UK economy over the worst, but struggling to accelerate


The UK economy is over the worst but is struggling to accelerate compared to its global counterparts, and will remain stuck in the middle lane in 2018 and over the medium term, says the latest forecast from the EY ITEM Club.

The EY ITEM Club’s Winter Forecast notes that UK GDP growth in 2017 was 1.8%, which was better than widely expected, however it nevertheless compares unfavourably with 2017 GDP growth of 2.5% for the Eurozone, 2.3% for the US and an estimated 3.0% globally.

The momentum from 2017, an improving outlook for consumer spending, and the increased likelihood of a near-term Brexit transition arrangement are expected to support UK growth this year. EY ITEM Club has nudged up its UK GDP forecasts for 2018 to 1.7%, up from the 1.4% it was predicting in its Autumn Forecast in October last year. However, further out, the UK’s limited productivity performance and ongoing Brexit and political uncertainties will see the UK achieve only ‘mid-range growth’. EY ITEM Club has slightly reduced its GDP growth projections for 2019 to 1.7% (down from 1.8%), 1.9% for 2020 (down from 2.0%), and 2.0% for 2021 (down from 2.2%).

Howard Archer, chief economic advisor to the EY ITEM Club comments: “The near-term prospects for the UK economy appear brighter, with GDP growth in 2018 being helped by the squeeze on consumers easing as the year progresses. We expect inflation to fall back from 3.0% in December 2017 to close to 2.0% by the end of the year as the impact of sterling’s past weakness fades. Meanwhile, earnings growth looks likely to pick up modestly during 2018. UK growth should be helped by exports benefiting from robust global expansion and a still competitive pound.

“However, it’s not time to crack open the champagne just yet. Brexit uncertainties remain significant while the squeeze on consumers remains appreciable at the start of 2018.  If a Brexit transition arrangement can be agreed early on in 2018, this would likely provide a boost to investment prospects over the year. Nevertheless, there will still be major uncertainties over the longer-term trade relationship between the UK and EU which will likely limit the upside for investment.”

The EY ITEM Club has modestly downgraded its expectation of the UK’s productivity performance, although it remains more optimistic than the Office for Budget Responsibility’s latest forecast. An improvement over the second half of last year also fuels belief there has been an appreciable cyclical element to UK productivity and that there is scope for a rebound over the medium term. Specifically, EY ITEM Club forecasts output per hour to rise 0.9% in 2018 and then 1.3% annually during 2019-2021.

Pressure on consumers to ease

The squeeze on consumers remains appreciable at the start of 2018 but it looks set to ease as the year progresses, which should provide increasing support to consumer spending. The EY ITEM Club estimates that consumer spending growth more than halved in 2017 at 1.4%, from 2.9% in 2016. It is then forecast to drop further in 2018 to 1.3% before improving to 1.6% in 2019.

The EY ITEM Club forecasts earnings growth to pick up modestly in 2018 as a consequence of recruitment challenges in a number of sectors and higher inflation fuelling some increased pay awards. However, the EY ITEM Club expects consumer price inflation to fall back close to 2.0% by the end of 2018, and it will likely dip below 2.0% during 2019.

The report forecasts employment growth to be subdued in 2018 despite a pick up at the end of 2017 following some softer data in the third quarter. The EY ITEM Club forecasts employment to rise at a reduced rate of 0.5% in 2018, with the unemployment rate edging up from 4.3% at the end of 2017 to 4.5% at the end of 2018, and 4.6% by mid-2019.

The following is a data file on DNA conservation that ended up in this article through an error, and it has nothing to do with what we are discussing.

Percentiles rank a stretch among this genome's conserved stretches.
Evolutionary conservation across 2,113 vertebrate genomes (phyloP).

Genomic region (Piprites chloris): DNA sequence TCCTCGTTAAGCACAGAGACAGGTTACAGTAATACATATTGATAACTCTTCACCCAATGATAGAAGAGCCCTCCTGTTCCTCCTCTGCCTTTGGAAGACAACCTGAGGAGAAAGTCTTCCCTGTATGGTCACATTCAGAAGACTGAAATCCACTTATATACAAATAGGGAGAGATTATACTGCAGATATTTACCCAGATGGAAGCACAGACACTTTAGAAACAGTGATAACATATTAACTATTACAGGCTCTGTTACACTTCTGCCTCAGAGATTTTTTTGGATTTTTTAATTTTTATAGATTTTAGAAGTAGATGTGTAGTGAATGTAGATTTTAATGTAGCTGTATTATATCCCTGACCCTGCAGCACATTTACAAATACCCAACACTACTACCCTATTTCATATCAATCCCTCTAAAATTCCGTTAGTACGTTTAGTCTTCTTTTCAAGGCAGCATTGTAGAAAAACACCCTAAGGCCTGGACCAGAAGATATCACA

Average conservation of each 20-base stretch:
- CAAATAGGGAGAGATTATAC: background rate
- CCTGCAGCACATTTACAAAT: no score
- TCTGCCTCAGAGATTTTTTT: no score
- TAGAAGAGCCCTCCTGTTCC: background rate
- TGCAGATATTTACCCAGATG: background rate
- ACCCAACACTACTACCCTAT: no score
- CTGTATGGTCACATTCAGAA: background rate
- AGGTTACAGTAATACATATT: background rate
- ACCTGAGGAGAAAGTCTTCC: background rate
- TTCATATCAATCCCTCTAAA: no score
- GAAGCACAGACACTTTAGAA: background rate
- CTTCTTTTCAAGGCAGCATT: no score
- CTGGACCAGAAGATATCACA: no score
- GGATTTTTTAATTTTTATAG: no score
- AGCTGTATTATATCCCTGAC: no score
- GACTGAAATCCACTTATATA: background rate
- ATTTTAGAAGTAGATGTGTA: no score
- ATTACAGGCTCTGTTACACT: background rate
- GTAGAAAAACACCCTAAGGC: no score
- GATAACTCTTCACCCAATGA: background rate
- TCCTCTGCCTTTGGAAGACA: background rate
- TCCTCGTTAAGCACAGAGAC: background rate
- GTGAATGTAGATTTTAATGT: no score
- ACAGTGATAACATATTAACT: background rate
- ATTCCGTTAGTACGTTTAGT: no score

Two interest rate hikes forecast for 2018

With the economy now seemingly on a modestly firmer footing, a challenging labour market, inflation markedly above its target level and interest rates of just 0.5% still marking an emergency rate, the EY ITEM Club says that the Bank of England will move further towards normalising monetary policy. When raising interest rates in November last year, the Bank of England made clear that further tightening in monetary policy would take place gradually. The EY ITEM Club now expects the Bank of England to raise interest rates twice in 2018 rather than just once, from 0.50% to 0.75% in May followed by a further increase to 1.0% in November. One further increase to 1.25% is expected in 2019.

Business investment set to rise

Business investment expanded in each of the first three quarters of 2017 despite survey evidence indicating that some companies were delaying or reducing investment until there was more clarity on what would happen with Brexit.

With a transition agreement likely to be agreed in the first half of 2018, current trading and operating conditions for UK companies are set to be maintained until at least December 2020. Consequently, the EY ITEM Club expects business investment to rise 1.9% in 2018 after an estimated increase of 2.3% in 2017. Investment growth is then forecast to pick up to 2.7% in 2019, aided by improved economic activity. However, in the event of a transition agreement not being agreed, there is a strong risk of slower or worse progress in terms of business investment.

Mark Gregory, EY’s chief economist comments: “The UK economy is stable but unlikely to provide much support to growth for the next few years. UK businesses need to ensure that they are doing all they can to benefit from the most balanced, strong global growth for a decade. At the same time, while ensuring risks are identified and managed in the UK, now is the time to develop a post-Brexit business strategy identifying where future value will be created.”


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